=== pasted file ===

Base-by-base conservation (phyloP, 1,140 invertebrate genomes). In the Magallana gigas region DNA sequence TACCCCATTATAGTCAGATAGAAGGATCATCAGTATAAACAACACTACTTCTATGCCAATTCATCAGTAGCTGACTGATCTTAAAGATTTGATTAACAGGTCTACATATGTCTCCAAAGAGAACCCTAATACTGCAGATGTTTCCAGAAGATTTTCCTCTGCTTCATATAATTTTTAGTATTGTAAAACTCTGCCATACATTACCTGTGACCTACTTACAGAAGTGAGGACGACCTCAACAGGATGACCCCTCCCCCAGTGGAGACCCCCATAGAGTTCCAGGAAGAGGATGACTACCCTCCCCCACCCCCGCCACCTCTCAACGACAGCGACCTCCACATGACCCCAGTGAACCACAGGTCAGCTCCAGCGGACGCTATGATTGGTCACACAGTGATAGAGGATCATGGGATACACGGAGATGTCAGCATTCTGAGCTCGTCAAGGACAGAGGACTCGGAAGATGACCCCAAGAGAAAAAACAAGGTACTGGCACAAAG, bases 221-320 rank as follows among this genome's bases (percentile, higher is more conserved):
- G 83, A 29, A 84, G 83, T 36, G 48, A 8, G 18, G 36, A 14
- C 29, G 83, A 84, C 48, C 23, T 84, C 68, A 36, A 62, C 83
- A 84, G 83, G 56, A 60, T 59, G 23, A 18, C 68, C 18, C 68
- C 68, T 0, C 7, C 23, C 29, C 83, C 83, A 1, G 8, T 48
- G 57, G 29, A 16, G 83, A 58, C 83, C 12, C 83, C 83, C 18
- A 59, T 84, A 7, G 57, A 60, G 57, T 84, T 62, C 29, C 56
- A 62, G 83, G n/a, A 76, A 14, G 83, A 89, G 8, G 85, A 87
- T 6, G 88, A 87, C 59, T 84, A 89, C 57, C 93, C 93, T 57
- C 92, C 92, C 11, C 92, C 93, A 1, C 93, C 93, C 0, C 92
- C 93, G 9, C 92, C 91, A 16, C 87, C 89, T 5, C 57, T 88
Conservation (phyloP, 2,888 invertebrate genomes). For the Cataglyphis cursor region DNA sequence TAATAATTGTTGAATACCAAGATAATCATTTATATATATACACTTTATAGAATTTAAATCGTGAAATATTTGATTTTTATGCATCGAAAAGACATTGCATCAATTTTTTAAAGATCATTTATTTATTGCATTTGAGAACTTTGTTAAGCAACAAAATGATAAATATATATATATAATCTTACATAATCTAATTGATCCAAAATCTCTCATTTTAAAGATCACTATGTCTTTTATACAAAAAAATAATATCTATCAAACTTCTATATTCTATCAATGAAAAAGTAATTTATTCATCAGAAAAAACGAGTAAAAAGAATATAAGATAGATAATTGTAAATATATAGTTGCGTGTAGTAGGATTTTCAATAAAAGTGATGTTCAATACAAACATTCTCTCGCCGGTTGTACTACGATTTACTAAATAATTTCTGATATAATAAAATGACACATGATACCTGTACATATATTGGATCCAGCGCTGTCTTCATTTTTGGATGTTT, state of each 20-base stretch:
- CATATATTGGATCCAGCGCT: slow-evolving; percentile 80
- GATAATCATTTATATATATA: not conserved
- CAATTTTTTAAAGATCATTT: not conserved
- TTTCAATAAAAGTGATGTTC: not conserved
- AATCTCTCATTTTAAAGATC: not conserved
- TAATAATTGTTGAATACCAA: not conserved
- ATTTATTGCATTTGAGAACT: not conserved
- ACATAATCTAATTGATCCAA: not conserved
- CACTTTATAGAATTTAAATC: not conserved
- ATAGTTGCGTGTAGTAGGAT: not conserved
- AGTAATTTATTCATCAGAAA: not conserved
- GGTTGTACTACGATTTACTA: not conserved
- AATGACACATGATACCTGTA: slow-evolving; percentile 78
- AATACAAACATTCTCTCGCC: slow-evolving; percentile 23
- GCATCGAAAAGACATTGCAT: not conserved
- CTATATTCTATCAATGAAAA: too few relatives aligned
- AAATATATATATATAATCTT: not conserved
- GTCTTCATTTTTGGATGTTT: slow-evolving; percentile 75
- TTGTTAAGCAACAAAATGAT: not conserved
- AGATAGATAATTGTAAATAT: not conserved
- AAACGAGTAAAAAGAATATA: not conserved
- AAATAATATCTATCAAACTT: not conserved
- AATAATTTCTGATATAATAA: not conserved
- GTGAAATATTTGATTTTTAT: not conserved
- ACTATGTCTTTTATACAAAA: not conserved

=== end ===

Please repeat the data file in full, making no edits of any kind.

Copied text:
Base-by-base conservation (phyloP, 1,140 invertebrate genomes). In the Magallana gigas region DNA sequence TACCCCATTATAGTCAGATAGAAGGATCATCAGTATAAACAACACTACTTCTATGCCAATTCATCAGTAGCTGACTGATCTTAAAGATTTGATTAACAGGTCTACATATGTCTCCAAAGAGAACCCTAATACTGCAGATGTTTCCAGAAGATTTTCCTCTGCTTCATATAATTTTTAGTATTGTAAAACTCTGCCATACATTACCTGTGACCTACTTACAGAAGTGAGGACGACCTCAACAGGATGACCCCTCCCCCAGTGGAGACCCCCATAGAGTTCCAGGAAGAGGATGACTACCCTCCCCCACCCCCGCCACCTCTCAACGACAGCGACCTCCACATGACCCCAGTGAACCACAGGTCAGCTCCAGCGGACGCTATGATTGGTCACACAGTGATAGAGGATCATGGGATACACGGAGATGTCAGCATTCTGAGCTCGTCAAGGACAGAGGACTCGGAAGATGACCCCAAGAGAAAAAACAAGGTACTGGCACAAAG, bases 221-320 rank as follows among this genome's bases (percentile, higher is more conserved):
- G 83, A 29, A 84, G 83, T 36, G 48, A 8, G 18, G 36, A 14
- C 29, G 83, A 84, C 48, C 23, T 84, C 68, A 36, A 62, C 83
- A 84, G 83, G 56, A 60, T 59, G 23, A 18, C 68, C 18, C 68
- C 68, T 0, C 7, C 23, C 29, C 83, C 83, A 1, G 8, T 48
- G 57, G 29, A 16, G 83, A 58, C 83, C 12, C 83, C 83, C 18
- A 59, T 84, A 7, G 57, A 60, G 57, T 84, T 62, C 29, C 56
- A 62, G 83, G n/a, A 76, A 14, G 83, A 89, G 8, G 85, A 87
- T 6, G 88, A 87, C 59, T 84, A 89, C 57, C 93, C 93, T 57
- C 92, C 92, C 11, C 92, C 93, A 1, C 93, C 93, C 0, C 92
- C 93, G 9, C 92, C 91, A 16, C 87, C 89, T 5, C 57, T 88
Conservation (phyloP, 2,888 invertebrate genomes). For the Cataglyphis cursor region DNA sequence TAATAATTGTTGAATACCAAGATAATCATTTATATATATACACTTTATAGAATTTAAATCGTGAAATATTTGATTTTTATGCATCGAAAAGACATTGCATCAATTTTTTAAAGATCATTTATTTATTGCATTTGAGAACTTTGTTAAGCAACAAAATGATAAATATATATATATAATCTTACATAATCTAATTGATCCAAAATCTCTCATTTTAAAGATCACTATGTCTTTTATACAAAAAAATAATATCTATCAAACTTCTATATTCTATCAATGAAAAAGTAATTTATTCATCAGAAAAAACGAGTAAAAAGAATATAAGATAGATAATTGTAAATATATAGTTGCGTGTAGTAGGATTTTCAATAAAAGTGATGTTCAATACAAACATTCTCTCGCCGGTTGTACTACGATTTACTAAATAATTTCTGATATAATAAAATGACACATGATACCTGTACATATATTGGATCCAGCGCTGTCTTCATTTTTGGATGTTT, state of each 20-base stretch:
- CATATATTGGATCCAGCGCT: slow-evolving; percentile 80
- GATAATCATTTATATATATA: not conserved
- CAATTTTTTAAAGATCATTT: not conserved
- TTTCAATAAAAGTGATGTTC: not conserved
- AATCTCTCATTTTAAAGATC: not conserved
- TAATAATTGTTGAATACCAA: not conserved
- ATTTATTGCATTTGAGAACT: not conserved
- ACATAATCTAATTGATCCAA: not conserved
- CACTTTATAGAATTTAAATC: not conserved
- ATAGTTGCGTGTAGTAGGAT: not conserved
- AGTAATTTATTCATCAGAAA: not conserved
- GGTTGTACTACGATTTACTA: not conserved
- AATGACACATGATACCTGTA: slow-evolving; percentile 78
- AATACAAACATTCTCTCGCC: slow-evolving; percentile 23
- GCATCGAAAAGACATTGCAT: not conserved
- CTATATTCTATCAATGAAAA: too few relatives aligned
- AAATATATATATATAATCTT: not conserved
- GTCTTCATTTTTGGATGTTT: slow-evolving; percentile 75
- TTGTTAAGCAACAAAATGAT: not conserved
- AGATAGATAATTGTAAATAT: not conserved
- AAACGAGTAAAAAGAATATA: not conserved
- AAATAATATCTATCAAACTT: not conserved
- AATAATTTCTGATATAATAA: not conserved
- GTGAAATATTTGATTTTTAT: not conserved
- ACTATGTCTTTTATACAAAA: not conserved